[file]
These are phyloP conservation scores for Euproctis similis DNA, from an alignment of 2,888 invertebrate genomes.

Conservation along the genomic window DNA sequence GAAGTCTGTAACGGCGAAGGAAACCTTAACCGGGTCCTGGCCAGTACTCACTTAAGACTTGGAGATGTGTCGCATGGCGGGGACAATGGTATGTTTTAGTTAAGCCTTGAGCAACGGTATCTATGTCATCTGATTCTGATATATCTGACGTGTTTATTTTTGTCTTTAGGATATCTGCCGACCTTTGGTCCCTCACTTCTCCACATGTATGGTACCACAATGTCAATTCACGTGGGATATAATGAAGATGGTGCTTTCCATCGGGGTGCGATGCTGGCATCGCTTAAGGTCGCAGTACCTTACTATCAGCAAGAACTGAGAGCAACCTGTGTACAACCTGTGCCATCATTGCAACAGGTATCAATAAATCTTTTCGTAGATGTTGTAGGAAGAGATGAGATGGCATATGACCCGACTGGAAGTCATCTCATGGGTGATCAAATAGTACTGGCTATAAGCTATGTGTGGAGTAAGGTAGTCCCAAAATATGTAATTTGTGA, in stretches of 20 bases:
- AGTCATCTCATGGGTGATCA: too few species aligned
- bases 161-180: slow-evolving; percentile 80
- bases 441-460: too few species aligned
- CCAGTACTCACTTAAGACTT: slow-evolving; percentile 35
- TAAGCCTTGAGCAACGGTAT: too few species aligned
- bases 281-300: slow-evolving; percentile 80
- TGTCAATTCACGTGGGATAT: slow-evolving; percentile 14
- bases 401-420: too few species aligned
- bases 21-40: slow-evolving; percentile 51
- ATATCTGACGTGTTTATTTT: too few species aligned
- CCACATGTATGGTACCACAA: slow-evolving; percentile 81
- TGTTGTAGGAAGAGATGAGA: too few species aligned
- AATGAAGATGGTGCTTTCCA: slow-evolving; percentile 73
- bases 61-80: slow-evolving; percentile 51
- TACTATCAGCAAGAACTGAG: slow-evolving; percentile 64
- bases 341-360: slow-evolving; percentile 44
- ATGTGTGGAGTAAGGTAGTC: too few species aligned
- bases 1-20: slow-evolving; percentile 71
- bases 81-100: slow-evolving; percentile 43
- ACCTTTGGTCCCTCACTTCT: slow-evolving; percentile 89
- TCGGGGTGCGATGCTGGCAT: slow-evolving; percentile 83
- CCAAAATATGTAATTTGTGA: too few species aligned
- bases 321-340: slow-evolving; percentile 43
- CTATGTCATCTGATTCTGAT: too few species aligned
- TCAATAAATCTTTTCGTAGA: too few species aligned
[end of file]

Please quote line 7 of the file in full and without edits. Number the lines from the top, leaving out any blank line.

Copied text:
- TAAGCCTTGAGCAACGGTAT: too few species aligned